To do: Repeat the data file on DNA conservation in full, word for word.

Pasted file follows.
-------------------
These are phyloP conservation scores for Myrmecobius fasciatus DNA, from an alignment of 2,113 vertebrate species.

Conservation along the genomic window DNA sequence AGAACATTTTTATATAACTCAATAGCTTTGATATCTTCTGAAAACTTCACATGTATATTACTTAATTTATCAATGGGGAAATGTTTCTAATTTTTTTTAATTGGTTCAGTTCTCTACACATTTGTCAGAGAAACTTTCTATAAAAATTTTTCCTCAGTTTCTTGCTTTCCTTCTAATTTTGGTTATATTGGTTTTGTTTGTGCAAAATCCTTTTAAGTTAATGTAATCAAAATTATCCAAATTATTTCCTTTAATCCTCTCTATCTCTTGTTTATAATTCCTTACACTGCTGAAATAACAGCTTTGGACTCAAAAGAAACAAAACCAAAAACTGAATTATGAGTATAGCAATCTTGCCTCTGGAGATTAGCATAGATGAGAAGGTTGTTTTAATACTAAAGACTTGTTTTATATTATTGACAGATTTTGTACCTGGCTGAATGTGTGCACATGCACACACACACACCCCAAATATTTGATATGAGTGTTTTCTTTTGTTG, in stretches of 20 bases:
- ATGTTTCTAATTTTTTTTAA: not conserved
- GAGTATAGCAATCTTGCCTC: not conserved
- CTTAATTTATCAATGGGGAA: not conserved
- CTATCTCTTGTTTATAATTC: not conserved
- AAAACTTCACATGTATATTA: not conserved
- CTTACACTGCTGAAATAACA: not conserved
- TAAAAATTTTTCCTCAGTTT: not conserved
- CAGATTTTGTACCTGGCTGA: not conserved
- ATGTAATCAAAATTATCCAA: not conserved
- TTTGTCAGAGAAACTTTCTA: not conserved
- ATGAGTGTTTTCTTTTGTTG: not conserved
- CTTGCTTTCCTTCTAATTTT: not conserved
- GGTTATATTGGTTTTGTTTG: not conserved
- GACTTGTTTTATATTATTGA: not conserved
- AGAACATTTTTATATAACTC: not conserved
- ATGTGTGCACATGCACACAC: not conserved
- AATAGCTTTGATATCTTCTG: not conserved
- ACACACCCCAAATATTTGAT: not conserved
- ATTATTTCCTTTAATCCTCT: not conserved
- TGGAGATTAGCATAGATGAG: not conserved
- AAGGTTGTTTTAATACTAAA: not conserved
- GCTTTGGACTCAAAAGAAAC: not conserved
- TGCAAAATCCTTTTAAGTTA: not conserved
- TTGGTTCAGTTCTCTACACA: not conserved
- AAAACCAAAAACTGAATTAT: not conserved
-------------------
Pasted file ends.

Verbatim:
These are phyloP conservation scores for Myrmecobius fasciatus DNA, from an alignment of 2,113 vertebrate species.

Conservation along the genomic window DNA sequence AGAACATTTTTATATAACTCAATAGCTTTGATATCTTCTGAAAACTTCACATGTATATTACTTAATTTATCAATGGGGAAATGTTTCTAATTTTTTTTAATTGGTTCAGTTCTCTACACATTTGTCAGAGAAACTTTCTATAAAAATTTTTCCTCAGTTTCTTGCTTTCCTTCTAATTTTGGTTATATTGGTTTTGTTTGTGCAAAATCCTTTTAAGTTAATGTAATCAAAATTATCCAAATTATTTCCTTTAATCCTCTCTATCTCTTGTTTATAATTCCTTACACTGCTGAAATAACAGCTTTGGACTCAAAAGAAACAAAACCAAAAACTGAATTATGAGTATAGCAATCTTGCCTCTGGAGATTAGCATAGATGAGAAGGTTGTTTTAATACTAAAGACTTGTTTTATATTATTGACAGATTTTGTACCTGGCTGAATGTGTGCACATGCACACACACACACCCCAAATATTTGATATGAGTGTTTTCTTTTGTTG, in stretches of 20 bases:
- ATGTTTCTAATTTTTTTTAA: not conserved
- GAGTATAGCAATCTTGCCTC: not conserved
- CTTAATTTATCAATGGGGAA: not conserved
- CTATCTCTTGTTTATAATTC: not conserved
- AAAACTTCACATGTATATTA: not conserved
- CTTACACTGCTGAAATAACA: not conserved
- TAAAAATTTTTCCTCAGTTT: not conserved
- CAGATTTTGTACCTGGCTGA: not conserved
- ATGTAATCAAAATTATCCAA: not conserved
- TTTGTCAGAGAAACTTTCTA: not conserved
- ATGAGTGTTTTCTTTTGTTG: not conserved
- CTTGCTTTCCTTCTAATTTT: not conserved
- GGTTATATTGGTTTTGTTTG: not conserved
- GACTTGTTTTATATTATTGA: not conserved
- AGAACATTTTTATATAACTC: not conserved
- ATGTGTGCACATGCACACAC: not conserved
- AATAGCTTTGATATCTTCTG: not conserved
- ACACACCCCAAATATTTGAT: not conserved
- ATTATTTCCTTTAATCCTCT: not conserved
- TGGAGATTAGCATAGATGAG: not conserved
- AAGGTTGTTTTAATACTAAA: not conserved
- GCTTTGGACTCAAAAGAAAC: not conserved
- TGCAAAATCCTTTTAAGTTA: not conserved
- TTGGTTCAGTTCTCTACACA: not conserved
- AAAACCAAAAACTGAATTAT: not conserved